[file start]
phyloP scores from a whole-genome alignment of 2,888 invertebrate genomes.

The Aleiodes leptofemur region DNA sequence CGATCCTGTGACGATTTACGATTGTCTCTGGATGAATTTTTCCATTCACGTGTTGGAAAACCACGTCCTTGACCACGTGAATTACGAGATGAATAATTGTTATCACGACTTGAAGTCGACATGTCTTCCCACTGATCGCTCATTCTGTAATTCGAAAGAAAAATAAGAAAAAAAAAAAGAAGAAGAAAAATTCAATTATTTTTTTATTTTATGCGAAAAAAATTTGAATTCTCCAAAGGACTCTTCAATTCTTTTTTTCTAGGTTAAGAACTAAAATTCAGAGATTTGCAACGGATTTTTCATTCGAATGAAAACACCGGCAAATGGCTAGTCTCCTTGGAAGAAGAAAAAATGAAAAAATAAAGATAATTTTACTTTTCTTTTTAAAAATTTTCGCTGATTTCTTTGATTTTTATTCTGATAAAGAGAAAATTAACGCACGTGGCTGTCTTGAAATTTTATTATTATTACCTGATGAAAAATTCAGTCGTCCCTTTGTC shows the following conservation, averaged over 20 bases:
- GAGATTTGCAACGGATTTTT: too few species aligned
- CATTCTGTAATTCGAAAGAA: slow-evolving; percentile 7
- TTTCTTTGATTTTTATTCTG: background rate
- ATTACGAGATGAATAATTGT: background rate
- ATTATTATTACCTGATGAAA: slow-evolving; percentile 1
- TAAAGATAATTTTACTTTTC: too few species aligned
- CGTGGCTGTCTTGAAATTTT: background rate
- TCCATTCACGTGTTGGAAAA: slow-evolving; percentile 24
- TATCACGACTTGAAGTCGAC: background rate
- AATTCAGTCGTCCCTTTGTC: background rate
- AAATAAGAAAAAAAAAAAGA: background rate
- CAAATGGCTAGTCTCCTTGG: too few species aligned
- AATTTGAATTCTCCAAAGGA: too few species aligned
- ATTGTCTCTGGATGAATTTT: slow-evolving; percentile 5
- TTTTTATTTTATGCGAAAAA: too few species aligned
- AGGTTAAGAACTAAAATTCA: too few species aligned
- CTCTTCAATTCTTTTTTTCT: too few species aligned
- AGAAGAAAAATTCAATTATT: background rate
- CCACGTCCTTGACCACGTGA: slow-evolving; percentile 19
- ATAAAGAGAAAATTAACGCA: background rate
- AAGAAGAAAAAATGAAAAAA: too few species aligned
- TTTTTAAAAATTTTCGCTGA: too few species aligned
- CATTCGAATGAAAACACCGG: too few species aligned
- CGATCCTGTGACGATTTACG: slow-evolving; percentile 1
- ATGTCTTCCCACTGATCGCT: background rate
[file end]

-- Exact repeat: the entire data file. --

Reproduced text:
phyloP scores from a whole-genome alignment of 2,888 invertebrate genomes.

The Aleiodes leptofemur region DNA sequence CGATCCTGTGACGATTTACGATTGTCTCTGGATGAATTTTTCCATTCACGTGTTGGAAAACCACGTCCTTGACCACGTGAATTACGAGATGAATAATTGTTATCACGACTTGAAGTCGACATGTCTTCCCACTGATCGCTCATTCTGTAATTCGAAAGAAAAATAAGAAAAAAAAAAAGAAGAAGAAAAATTCAATTATTTTTTTATTTTATGCGAAAAAAATTTGAATTCTCCAAAGGACTCTTCAATTCTTTTTTTCTAGGTTAAGAACTAAAATTCAGAGATTTGCAACGGATTTTTCATTCGAATGAAAACACCGGCAAATGGCTAGTCTCCTTGGAAGAAGAAAAAATGAAAAAATAAAGATAATTTTACTTTTCTTTTTAAAAATTTTCGCTGATTTCTTTGATTTTTATTCTGATAAAGAGAAAATTAACGCACGTGGCTGTCTTGAAATTTTATTATTATTACCTGATGAAAAATTCAGTCGTCCCTTTGTC shows the following conservation, averaged over 20 bases:
- GAGATTTGCAACGGATTTTT: too few species aligned
- CATTCTGTAATTCGAAAGAA: slow-evolving; percentile 7
- TTTCTTTGATTTTTATTCTG: background rate
- ATTACGAGATGAATAATTGT: background rate
- ATTATTATTACCTGATGAAA: slow-evolving; percentile 1
- TAAAGATAATTTTACTTTTC: too few species aligned
- CGTGGCTGTCTTGAAATTTT: background rate
- TCCATTCACGTGTTGGAAAA: slow-evolving; percentile 24
- TATCACGACTTGAAGTCGAC: background rate
- AATTCAGTCGTCCCTTTGTC: background rate
- AAATAAGAAAAAAAAAAAGA: background rate
- CAAATGGCTAGTCTCCTTGG: too few species aligned
- AATTTGAATTCTCCAAAGGA: too few species aligned
- ATTGTCTCTGGATGAATTTT: slow-evolving; percentile 5
- TTTTTATTTTATGCGAAAAA: too few species aligned
- AGGTTAAGAACTAAAATTCA: too few species aligned
- CTCTTCAATTCTTTTTTTCT: too few species aligned
- AGAAGAAAAATTCAATTATT: background rate
- CCACGTCCTTGACCACGTGA: slow-evolving; percentile 19
- ATAAAGAGAAAATTAACGCA: background rate
- AAGAAGAAAAAATGAAAAAA: too few species aligned
- TTTTTAAAAATTTTCGCTGA: too few species aligned
- CATTCGAATGAAAACACCGG: too few species aligned
- CGATCCTGTGACGATTTACG: slow-evolving; percentile 1
- ATGTCTTCCCACTGATCGCT: background rate